Hydropower policy in the United States

Hydropower policy in the United States includes all the laws, rules, regulations, programs a Federal policies regarding the national water resources, within which hydropower exists, were already well-established long before modern electricity was known to exist, as such, previous uses and decisions, as well as government policies and agencies affected how hydropower was later developed Chief among federal agencies was the involvement of the United States Army Corps of Engineers

While federal policy regarding interstate waters dates to the constitutional landmark decision under the Commerce Clause in 1824, its implementation was initially limited to development of navigation and its safety, among other demands for such internal improvements Shortly thereafter, with the General Survey Act the USACE took the lead By the 1850s and increasingly later, flood control was added to the demands for improvements, as well as recognizing the need to investigate and better understand the science involved Much of these early improvements were legislated and authorized by rivers and harbors legislation and conducted by the Corps With the advent of the progressive era before the turn of the 20th century, new, different and often competing technical demands were being made for water resource improvements, including irrigation in the western states and demand for the recently developed electric power in all states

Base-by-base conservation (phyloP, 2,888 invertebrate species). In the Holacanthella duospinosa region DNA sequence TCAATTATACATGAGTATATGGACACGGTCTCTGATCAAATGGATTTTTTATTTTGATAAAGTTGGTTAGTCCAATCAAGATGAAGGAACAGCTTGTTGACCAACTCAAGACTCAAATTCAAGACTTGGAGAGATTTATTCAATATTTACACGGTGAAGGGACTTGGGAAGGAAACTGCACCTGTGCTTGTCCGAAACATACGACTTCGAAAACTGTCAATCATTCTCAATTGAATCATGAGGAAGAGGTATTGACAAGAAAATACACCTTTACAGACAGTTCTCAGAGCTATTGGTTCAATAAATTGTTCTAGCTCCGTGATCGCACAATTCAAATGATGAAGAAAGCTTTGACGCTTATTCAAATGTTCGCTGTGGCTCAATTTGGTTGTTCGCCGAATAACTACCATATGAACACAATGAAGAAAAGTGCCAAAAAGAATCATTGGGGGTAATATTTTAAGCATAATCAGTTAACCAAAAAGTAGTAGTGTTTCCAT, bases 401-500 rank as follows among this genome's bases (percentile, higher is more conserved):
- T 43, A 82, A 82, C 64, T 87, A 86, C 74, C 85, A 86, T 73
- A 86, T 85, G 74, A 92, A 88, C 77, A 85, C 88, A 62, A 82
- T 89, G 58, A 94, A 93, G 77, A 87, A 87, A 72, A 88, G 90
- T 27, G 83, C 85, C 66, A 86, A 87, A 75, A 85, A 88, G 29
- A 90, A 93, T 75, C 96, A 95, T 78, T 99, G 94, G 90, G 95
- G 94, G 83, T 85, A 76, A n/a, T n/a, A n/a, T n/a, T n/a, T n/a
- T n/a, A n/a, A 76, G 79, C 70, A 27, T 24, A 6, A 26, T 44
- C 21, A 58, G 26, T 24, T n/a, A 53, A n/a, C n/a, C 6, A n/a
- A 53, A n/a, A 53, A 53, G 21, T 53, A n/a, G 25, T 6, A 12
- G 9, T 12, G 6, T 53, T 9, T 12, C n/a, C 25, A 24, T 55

Conservation and better utilization of natural resources in a historic relationship, first became topics of concern and consideration for policy at this time The hydroelectric industry has been and remains affected by the regulations and interests of various agencies and organizations Since 1977 the Federal Energy Regulatory Commission has been the main regulatory body for the industry Currently FERC is responsible for licensing new project construction, as well as the re-licensing, and operations oversight of existing projects, including dam safety inspections and environmental monitoring Environmental concerns and implications are evaluated by both federal and state Natural Resource agencies, Indian tribes, and state water quality agencies

Examples of such federal agencies include, but are not limited to, the Environmental Protection Agency, the Department of Agriculture's Forest Service, the Department of Commerce’s National Marine Fisheries Service, and the Department of the Interior The National Hydropower Association is a hydropower trade organization which lobbies for policies which favor the industry Advancement of hydroelectric technology is accomplished through research and development programs, such as the Department of Energy's Hydropower Program The use of hydroelectric technology is promoted by Renewable portfolio standards and various financial incentives These financial incentives include: Renewable energy Production Tax Credits, loan Guarantees, Clean Renewable Energy Bond, and Qualified Energy Conservation Bonds

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